I'm trying to compute $\int \frac{e^{-x}\sin x}{x} \ dx$. This resembles integrating $\int e^{-x}\sin x \ dx$ so my main thought about how to approach this is by finding some connection with that. I know that $\int e^{-x}\sin x \ dx = -\frac 1 2 e^{-x}(\sin x + \cos x)$. If I try to use integration by parts setting



$$dv=e^{-x}\sin x \ dx$$

then we get


and also

$$v=-\frac 1 2 e^{-x}(\sin x + \cos x)$$

Then the integral becomes

$$ \int u \ dv = uv-\int v\ du = x^{-1}\left(-\frac 1 2 e^{-x}(\sin x + \cos x) \right) - \int \left( -\frac 1 2 e^{-x}(\sin x + \cos x) \right) \left( -\frac{1}{x^2} \right) \ dx $$

I seem to have made things worse. I am sorry.

If I try to make any other assignment of $u$ and $dv$ in integration by parts, I don't foresee them going any better. No substitution seems helpful, either $u$ or trig. I don't think I can integrate twice and get back to where I started. That almost seems possible if I take what I have done above and now choose $\frac 1 {x^2}$ for integration, except that the derivative part will now have much more in it than I started with. I think my bag of tricks may be empty.

  • 3
    $\begingroup$ The antiderivative can be expressed in terms of a special function, the exponential integral. And no need to apologize :) $\endgroup$
    – user170231
    Feb 26 at 22:13
  • $\begingroup$ Have you tried putting it into Wolfram Alpha? $\endgroup$
    – Some Guy
    Feb 26 at 22:14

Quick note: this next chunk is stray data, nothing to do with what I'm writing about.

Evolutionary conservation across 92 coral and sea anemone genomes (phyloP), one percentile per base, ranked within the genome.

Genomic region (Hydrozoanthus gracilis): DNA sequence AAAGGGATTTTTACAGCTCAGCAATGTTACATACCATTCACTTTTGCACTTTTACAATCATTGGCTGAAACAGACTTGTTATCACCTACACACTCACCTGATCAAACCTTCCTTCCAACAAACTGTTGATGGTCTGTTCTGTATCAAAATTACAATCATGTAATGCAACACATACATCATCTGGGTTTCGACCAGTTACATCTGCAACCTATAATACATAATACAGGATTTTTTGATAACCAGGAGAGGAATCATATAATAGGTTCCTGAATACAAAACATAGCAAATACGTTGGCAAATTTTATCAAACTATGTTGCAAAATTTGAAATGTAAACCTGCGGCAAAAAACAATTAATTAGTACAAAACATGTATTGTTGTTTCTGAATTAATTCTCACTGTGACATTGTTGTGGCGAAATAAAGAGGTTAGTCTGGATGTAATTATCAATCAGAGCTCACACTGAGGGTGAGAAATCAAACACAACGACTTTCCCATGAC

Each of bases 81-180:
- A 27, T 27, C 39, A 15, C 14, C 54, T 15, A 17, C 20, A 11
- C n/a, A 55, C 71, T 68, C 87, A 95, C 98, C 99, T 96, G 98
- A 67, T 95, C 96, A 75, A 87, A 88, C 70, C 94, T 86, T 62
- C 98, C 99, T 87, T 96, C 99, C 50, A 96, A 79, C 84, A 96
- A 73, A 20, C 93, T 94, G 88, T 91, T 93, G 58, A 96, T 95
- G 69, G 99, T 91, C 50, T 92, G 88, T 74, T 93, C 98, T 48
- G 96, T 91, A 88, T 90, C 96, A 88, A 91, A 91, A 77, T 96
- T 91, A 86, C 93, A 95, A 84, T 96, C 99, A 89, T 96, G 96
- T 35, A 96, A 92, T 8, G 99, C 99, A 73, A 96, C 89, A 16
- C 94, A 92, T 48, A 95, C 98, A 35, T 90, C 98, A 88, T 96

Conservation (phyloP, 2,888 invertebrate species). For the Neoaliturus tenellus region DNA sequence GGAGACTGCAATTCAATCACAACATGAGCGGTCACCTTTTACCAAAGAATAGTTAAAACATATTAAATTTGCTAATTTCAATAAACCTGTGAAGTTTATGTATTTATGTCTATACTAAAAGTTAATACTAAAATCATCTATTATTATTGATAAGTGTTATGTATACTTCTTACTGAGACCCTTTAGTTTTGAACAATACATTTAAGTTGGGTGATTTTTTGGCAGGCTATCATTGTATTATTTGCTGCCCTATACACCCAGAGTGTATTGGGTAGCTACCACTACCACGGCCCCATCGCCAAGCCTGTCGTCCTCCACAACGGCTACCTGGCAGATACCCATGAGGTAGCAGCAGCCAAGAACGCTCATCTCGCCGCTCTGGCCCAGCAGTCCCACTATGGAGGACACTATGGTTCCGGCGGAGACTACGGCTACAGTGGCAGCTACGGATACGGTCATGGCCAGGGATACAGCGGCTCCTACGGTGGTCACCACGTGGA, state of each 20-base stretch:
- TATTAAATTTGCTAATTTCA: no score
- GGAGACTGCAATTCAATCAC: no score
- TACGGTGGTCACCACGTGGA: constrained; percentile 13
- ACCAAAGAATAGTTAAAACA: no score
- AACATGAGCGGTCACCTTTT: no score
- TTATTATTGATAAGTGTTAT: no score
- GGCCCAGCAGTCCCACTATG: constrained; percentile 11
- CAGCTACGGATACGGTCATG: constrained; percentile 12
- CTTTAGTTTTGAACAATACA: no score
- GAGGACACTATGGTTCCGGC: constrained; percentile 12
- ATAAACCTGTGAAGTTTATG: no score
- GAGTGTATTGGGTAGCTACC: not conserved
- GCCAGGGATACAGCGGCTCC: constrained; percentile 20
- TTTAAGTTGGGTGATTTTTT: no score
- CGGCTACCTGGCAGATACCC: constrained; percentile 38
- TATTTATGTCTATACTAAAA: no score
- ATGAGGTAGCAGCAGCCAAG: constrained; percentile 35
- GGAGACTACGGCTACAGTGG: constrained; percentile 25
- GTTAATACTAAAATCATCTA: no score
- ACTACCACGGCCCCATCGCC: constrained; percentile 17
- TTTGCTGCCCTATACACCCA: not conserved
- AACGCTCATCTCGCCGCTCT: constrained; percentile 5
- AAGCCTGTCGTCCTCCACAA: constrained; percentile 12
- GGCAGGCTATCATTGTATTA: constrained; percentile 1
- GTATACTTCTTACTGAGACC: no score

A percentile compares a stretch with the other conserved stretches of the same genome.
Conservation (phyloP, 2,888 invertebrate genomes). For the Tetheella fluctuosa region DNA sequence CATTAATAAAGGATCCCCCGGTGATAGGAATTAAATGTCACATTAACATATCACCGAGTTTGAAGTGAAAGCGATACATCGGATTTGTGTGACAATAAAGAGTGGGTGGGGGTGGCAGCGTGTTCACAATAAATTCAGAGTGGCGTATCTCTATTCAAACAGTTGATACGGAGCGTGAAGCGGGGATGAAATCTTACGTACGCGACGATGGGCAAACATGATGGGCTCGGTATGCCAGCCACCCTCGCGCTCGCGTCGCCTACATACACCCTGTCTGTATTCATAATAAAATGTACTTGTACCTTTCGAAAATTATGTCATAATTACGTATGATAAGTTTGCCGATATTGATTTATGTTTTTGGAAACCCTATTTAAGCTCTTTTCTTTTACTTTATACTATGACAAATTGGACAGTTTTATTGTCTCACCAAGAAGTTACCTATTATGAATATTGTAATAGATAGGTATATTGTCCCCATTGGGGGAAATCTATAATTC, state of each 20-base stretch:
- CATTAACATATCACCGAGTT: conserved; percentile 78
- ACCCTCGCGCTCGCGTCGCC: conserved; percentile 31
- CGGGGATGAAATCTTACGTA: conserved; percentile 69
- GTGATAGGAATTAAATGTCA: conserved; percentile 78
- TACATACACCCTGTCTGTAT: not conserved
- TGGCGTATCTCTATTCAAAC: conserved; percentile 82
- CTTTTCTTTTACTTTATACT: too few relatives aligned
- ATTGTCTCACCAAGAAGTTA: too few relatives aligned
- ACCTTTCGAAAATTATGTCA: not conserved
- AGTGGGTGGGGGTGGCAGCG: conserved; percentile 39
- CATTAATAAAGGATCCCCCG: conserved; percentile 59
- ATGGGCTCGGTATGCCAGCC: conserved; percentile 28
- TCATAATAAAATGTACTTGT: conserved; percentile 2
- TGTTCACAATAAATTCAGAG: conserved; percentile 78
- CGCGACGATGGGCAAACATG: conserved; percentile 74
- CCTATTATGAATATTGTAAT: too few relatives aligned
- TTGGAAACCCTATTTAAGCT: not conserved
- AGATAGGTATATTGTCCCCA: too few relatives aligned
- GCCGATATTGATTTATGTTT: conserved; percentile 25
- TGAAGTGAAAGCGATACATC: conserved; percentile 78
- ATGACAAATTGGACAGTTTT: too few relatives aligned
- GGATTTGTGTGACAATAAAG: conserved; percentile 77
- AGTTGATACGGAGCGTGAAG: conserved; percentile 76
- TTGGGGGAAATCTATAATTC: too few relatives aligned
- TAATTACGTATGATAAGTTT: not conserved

• 1
    $\begingroup$ Clearly, the integral is $\int_{0}^{x}\frac{e^{-t}\sin t}{t} \, dt$ + C ;) $\endgroup$
    – Joe
    Feb 26 at 22:15
  • 1
    $\begingroup$ Yes but how @vitamind, anyone can put this integral into Wolfam and get an answer, but how $\endgroup$
    – Some Guy
    Feb 26 at 22:18
  • 1
    $\begingroup$ @SomeGuy That's why it's a comment. To answer your question: Use Eulers formula. $\endgroup$
    – vitamin d
    Feb 26 at 22:19

Since no one is going to post an answer I will prove that $$I = \int \frac{e^{-x}\sin x}{x}\,\mathrm{d}x = -\frac{\mathrm{i}\left(\operatorname{Ei}\left(\left(\mathrm{i}-1\right)x\right)-\operatorname{Ei}\left(-\left(\mathrm{i}+1\right)x\right)\right)}{2}+C,$$ where $\operatorname{Ei}$ is the expontial integral and $C$ is an arbitrary real constant.

Lemma. Let $z$ be a complex number. Then $$\sin z = \frac{e^{iz}-e^{-iz}}{2i}.$$ If we rewrite the sine in the integral, we may add exponents and use linearity of the integral to get to $$I = \frac{1}{2i}\int \frac{e^{ix-x}}{x}\,\mathrm{d}x-\frac{1}{2i}\int \frac{e^{-ix-x}}{x}\,\mathrm{d}x.$$ Substitute in the first integral $u_1=(i-1)x$ and in the second one $u_2=-(i+1)x$. $$\frac{1}{2i}\operatorname{Ei}(u_1)-\frac{1}{2i}\operatorname{Ei}(u_2).$$ Substituting $u_{1,2}$ back yields $$\frac{\operatorname{Ei}((i-1)x)-\operatorname{Ei}(-(i-1)x)}{2i}+C.$$ The last step is a matter of taste. You can write $\tfrac{1}{i}$ as $-i$, so $$\frac{-i(\operatorname{Ei}((i-1)x)-\operatorname{Ei}(-(i-1)x))}{2}+C.$$


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